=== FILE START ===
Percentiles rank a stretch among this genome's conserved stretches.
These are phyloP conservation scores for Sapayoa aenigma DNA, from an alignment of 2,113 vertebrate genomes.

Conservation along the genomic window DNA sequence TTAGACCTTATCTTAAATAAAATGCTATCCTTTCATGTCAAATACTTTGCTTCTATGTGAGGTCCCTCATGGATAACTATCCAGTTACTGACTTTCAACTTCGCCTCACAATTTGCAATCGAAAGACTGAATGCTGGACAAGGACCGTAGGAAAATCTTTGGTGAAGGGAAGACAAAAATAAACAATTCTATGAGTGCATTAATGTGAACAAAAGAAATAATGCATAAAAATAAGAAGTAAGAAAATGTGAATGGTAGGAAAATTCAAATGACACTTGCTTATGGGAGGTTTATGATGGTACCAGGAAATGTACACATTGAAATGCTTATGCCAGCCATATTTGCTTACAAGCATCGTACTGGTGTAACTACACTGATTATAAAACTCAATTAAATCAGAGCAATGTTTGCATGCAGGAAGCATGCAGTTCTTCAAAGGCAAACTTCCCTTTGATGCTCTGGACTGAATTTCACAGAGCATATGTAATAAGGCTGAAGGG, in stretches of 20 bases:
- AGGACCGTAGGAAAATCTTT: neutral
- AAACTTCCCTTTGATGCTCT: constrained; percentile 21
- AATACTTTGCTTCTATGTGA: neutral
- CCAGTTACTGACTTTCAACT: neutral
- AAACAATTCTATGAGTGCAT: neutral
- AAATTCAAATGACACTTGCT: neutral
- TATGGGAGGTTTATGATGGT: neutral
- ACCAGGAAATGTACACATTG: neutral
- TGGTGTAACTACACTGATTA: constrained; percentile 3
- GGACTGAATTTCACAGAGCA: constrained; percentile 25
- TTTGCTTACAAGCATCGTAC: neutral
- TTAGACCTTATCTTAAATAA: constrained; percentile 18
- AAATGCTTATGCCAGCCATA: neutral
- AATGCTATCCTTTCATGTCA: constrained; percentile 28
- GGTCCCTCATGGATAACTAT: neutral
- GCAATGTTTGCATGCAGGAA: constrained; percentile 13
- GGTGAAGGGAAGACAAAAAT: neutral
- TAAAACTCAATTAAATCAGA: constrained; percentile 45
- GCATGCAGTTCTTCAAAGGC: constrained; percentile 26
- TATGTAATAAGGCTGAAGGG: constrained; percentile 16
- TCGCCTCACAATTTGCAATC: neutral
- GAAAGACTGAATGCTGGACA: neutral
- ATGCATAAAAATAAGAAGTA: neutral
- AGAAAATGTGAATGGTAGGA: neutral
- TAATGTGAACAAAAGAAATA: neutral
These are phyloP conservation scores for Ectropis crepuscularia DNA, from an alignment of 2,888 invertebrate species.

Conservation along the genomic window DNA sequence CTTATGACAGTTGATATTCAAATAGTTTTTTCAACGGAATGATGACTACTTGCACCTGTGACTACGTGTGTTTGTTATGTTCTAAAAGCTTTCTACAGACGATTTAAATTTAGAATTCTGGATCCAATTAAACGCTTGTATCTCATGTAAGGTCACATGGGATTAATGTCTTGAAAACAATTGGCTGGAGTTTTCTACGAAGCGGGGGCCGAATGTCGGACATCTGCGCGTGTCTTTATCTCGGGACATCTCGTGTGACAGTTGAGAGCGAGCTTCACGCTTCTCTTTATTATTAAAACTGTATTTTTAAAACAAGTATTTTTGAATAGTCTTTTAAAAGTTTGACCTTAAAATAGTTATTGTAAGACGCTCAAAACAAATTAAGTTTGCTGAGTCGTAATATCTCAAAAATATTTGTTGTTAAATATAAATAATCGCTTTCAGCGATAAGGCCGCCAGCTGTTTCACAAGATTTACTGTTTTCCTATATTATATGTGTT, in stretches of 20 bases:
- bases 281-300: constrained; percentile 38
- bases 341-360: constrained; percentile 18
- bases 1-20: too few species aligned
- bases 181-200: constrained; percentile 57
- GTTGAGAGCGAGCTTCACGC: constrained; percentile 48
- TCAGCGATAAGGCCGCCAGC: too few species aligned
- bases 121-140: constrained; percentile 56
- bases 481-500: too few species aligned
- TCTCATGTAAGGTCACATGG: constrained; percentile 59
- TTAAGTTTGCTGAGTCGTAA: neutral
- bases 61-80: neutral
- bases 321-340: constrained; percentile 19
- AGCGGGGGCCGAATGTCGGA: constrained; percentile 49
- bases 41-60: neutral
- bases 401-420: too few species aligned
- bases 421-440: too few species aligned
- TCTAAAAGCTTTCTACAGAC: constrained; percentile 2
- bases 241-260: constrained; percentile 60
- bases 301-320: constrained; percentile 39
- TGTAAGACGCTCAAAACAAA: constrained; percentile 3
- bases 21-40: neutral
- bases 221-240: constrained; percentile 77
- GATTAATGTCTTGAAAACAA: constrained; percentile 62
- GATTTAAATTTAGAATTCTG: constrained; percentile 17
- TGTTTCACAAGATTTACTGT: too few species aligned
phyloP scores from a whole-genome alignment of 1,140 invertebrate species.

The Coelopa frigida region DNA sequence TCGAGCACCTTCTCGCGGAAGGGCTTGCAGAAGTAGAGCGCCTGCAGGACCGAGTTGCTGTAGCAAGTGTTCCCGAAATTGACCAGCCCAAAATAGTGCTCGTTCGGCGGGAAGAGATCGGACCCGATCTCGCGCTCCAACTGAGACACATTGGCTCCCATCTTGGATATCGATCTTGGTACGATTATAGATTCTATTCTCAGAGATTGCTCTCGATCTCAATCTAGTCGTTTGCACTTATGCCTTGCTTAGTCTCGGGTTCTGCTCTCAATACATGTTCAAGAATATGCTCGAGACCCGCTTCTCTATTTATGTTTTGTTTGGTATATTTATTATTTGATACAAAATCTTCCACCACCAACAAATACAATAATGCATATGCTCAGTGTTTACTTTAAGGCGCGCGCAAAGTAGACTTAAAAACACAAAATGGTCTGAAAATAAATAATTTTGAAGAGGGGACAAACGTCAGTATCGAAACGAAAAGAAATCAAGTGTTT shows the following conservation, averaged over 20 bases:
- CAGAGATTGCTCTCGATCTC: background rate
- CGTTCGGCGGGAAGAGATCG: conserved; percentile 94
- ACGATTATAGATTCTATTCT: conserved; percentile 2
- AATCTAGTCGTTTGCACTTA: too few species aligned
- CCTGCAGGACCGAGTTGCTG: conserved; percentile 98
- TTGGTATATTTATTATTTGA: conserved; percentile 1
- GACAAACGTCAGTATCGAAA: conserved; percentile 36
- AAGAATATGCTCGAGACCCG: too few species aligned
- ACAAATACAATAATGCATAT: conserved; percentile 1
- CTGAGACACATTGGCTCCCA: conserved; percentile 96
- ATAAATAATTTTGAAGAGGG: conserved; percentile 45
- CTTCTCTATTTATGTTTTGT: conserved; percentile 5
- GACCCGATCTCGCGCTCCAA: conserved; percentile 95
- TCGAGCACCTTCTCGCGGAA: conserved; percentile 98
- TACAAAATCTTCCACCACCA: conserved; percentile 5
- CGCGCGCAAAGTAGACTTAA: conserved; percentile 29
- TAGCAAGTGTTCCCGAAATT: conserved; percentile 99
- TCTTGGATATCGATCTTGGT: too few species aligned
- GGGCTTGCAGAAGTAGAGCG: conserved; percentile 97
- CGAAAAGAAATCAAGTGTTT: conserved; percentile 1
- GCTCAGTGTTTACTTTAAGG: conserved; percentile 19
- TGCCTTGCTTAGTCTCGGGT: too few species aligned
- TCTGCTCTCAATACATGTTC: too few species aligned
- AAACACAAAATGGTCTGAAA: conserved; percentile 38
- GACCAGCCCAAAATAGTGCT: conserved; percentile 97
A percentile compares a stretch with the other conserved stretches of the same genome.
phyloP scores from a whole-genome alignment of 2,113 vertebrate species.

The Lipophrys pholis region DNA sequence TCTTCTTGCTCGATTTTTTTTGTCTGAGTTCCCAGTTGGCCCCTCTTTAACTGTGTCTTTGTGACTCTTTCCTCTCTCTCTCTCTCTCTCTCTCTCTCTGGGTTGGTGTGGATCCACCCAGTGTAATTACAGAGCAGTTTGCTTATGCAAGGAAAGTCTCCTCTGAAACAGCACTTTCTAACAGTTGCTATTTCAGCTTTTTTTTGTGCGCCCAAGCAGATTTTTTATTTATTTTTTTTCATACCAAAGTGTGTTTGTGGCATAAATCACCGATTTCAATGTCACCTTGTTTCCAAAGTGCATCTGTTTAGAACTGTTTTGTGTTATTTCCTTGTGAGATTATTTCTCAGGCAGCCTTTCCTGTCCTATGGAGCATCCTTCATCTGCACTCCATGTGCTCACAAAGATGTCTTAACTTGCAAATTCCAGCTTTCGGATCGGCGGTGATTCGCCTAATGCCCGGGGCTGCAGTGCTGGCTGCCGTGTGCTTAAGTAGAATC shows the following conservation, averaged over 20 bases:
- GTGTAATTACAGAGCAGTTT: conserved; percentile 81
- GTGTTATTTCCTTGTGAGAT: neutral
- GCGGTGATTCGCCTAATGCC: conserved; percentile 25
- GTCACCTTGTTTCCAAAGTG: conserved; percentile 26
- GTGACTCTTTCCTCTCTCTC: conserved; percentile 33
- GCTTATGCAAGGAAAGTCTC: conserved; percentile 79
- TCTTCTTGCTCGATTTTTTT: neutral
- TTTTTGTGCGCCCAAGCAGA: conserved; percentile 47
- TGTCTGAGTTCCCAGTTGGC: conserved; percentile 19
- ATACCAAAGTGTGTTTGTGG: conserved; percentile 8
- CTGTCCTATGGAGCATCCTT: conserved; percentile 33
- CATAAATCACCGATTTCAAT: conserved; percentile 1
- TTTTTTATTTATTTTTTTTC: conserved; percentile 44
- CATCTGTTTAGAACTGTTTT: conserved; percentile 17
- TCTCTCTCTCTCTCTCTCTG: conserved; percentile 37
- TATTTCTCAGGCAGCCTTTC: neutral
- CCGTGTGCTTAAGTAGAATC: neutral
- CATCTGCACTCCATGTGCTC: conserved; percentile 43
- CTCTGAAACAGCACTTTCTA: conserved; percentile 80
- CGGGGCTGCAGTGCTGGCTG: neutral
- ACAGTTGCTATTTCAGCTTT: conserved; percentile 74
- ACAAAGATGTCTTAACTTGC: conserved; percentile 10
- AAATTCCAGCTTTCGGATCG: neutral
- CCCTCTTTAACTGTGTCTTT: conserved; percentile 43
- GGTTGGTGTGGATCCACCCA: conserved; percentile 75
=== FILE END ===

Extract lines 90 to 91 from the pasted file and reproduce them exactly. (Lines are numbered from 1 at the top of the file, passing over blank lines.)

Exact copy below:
- GTGACTCTTTCCTCTCTCTC: conserved; percentile 33
- GCTTATGCAAGGAAAGTCTC: conserved; percentile 79